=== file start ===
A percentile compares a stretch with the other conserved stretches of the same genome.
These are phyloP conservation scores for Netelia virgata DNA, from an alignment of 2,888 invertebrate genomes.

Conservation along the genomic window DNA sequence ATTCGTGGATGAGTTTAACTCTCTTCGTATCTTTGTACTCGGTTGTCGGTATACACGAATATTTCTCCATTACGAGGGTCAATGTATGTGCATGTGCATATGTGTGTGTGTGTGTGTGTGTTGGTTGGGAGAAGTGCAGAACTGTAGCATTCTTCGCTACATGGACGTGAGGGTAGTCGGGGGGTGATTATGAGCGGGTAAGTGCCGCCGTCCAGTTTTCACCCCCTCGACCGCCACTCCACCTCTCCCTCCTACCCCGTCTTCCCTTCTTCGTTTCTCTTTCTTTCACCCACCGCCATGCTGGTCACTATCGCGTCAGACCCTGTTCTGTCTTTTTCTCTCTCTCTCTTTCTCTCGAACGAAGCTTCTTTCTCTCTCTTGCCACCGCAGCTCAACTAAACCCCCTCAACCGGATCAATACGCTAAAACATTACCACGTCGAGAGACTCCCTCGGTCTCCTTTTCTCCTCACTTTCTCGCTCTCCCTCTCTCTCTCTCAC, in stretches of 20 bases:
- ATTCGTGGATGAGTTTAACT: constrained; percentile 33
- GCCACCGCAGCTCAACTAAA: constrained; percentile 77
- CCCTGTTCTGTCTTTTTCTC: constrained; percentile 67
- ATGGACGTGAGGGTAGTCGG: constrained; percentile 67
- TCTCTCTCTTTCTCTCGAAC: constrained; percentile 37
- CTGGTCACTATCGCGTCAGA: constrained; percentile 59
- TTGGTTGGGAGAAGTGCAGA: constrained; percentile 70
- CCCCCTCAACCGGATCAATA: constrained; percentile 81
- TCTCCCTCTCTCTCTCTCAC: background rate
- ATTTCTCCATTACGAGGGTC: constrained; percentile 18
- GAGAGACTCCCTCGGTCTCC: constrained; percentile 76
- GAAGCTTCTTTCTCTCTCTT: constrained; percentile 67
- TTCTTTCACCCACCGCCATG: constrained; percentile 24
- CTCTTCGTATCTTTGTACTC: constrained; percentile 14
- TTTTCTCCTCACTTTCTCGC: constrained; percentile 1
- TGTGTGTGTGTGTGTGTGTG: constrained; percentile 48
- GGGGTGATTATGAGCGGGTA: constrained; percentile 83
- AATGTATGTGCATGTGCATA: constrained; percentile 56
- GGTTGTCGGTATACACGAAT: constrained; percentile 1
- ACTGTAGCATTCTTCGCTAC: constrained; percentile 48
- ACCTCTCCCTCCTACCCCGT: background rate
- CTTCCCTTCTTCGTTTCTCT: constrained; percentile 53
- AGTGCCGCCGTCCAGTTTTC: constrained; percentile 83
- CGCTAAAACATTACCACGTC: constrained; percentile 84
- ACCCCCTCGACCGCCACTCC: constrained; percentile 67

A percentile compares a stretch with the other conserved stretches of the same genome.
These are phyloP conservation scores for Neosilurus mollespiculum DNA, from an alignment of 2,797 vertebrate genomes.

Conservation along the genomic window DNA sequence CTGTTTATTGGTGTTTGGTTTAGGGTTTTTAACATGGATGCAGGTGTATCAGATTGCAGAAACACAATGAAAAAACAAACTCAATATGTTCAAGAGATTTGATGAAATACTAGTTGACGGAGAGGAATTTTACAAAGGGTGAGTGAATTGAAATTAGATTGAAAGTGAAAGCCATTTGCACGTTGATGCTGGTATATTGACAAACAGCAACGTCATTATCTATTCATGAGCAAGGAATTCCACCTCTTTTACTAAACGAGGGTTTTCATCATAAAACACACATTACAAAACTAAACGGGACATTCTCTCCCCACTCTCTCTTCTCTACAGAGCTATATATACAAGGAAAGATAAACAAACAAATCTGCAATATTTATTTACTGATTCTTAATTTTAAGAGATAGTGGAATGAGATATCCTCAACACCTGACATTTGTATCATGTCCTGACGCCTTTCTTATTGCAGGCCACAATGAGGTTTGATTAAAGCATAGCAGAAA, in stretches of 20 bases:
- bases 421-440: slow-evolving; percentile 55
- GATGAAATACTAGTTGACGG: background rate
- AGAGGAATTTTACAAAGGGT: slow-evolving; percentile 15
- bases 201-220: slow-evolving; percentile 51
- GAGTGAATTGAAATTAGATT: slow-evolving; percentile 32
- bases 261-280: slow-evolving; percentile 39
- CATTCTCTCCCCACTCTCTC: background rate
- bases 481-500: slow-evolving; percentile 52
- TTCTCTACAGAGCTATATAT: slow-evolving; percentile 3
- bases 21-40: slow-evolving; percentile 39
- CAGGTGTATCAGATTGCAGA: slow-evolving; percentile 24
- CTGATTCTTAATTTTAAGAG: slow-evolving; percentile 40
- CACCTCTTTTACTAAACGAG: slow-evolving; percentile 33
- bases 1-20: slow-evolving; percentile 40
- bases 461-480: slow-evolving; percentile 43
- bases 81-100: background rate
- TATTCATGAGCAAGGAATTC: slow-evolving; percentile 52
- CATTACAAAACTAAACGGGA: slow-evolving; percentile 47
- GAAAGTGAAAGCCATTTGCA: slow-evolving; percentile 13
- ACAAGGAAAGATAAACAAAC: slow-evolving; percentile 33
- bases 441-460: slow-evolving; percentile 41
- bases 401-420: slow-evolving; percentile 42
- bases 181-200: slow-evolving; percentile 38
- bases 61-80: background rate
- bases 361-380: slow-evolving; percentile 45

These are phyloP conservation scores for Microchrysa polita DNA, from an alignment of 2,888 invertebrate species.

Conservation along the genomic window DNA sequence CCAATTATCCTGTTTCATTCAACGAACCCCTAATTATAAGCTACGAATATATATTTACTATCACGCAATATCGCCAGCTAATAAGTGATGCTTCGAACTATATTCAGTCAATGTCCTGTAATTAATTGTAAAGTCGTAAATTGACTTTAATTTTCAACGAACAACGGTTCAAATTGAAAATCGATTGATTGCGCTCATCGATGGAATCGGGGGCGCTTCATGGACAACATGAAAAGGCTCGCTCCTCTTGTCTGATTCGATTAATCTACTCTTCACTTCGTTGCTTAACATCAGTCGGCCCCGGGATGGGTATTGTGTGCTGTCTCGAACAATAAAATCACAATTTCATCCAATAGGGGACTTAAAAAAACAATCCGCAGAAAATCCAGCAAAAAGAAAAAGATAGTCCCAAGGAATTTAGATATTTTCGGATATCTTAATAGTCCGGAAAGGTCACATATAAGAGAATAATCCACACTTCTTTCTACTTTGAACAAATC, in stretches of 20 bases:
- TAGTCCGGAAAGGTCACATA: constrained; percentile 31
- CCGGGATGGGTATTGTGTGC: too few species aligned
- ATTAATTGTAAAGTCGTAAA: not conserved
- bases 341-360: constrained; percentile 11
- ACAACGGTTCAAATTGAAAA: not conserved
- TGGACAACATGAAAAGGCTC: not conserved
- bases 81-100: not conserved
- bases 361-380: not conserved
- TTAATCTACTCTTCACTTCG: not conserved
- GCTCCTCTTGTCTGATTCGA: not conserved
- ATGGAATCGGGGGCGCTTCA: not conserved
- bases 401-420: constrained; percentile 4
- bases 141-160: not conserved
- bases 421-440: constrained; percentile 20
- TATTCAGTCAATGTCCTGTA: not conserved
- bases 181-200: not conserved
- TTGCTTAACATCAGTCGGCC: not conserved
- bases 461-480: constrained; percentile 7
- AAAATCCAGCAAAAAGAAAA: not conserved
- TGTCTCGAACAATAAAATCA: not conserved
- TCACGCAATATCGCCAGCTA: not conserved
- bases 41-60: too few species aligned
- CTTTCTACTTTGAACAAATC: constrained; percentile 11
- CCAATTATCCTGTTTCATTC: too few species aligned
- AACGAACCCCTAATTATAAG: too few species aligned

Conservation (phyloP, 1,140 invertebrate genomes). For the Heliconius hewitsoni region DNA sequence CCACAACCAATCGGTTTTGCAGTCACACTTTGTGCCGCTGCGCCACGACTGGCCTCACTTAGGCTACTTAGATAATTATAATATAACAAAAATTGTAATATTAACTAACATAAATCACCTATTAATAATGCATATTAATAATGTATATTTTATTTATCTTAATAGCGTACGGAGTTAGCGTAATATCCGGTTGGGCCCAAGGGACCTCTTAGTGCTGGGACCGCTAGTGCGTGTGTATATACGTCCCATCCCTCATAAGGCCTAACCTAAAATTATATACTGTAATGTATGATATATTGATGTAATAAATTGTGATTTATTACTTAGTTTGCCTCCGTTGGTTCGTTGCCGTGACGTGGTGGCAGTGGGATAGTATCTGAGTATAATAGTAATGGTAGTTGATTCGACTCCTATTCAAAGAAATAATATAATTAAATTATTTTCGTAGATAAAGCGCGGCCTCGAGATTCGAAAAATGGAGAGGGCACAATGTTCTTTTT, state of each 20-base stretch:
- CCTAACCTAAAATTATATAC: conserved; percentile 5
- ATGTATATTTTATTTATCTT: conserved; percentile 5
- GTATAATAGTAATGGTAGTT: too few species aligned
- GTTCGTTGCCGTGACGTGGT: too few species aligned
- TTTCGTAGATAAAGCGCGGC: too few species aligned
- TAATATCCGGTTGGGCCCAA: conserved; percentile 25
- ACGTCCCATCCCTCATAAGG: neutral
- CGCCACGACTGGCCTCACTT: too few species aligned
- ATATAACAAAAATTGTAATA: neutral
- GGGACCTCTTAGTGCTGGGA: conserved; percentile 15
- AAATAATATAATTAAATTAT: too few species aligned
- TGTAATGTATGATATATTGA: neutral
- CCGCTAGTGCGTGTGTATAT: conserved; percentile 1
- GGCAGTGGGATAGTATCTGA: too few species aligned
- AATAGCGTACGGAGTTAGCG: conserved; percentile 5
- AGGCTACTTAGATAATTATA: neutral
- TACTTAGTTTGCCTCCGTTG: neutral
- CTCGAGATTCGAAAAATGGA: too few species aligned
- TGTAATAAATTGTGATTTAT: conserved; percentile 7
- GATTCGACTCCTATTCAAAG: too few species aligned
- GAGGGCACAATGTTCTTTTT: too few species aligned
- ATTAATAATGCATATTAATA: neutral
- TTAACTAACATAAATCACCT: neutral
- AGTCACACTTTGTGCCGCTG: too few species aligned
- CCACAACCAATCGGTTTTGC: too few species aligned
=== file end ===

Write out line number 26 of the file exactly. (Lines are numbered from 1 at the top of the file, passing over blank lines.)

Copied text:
- AGTGCCGCCGTCCAGTTTTC: constrained; percentile 83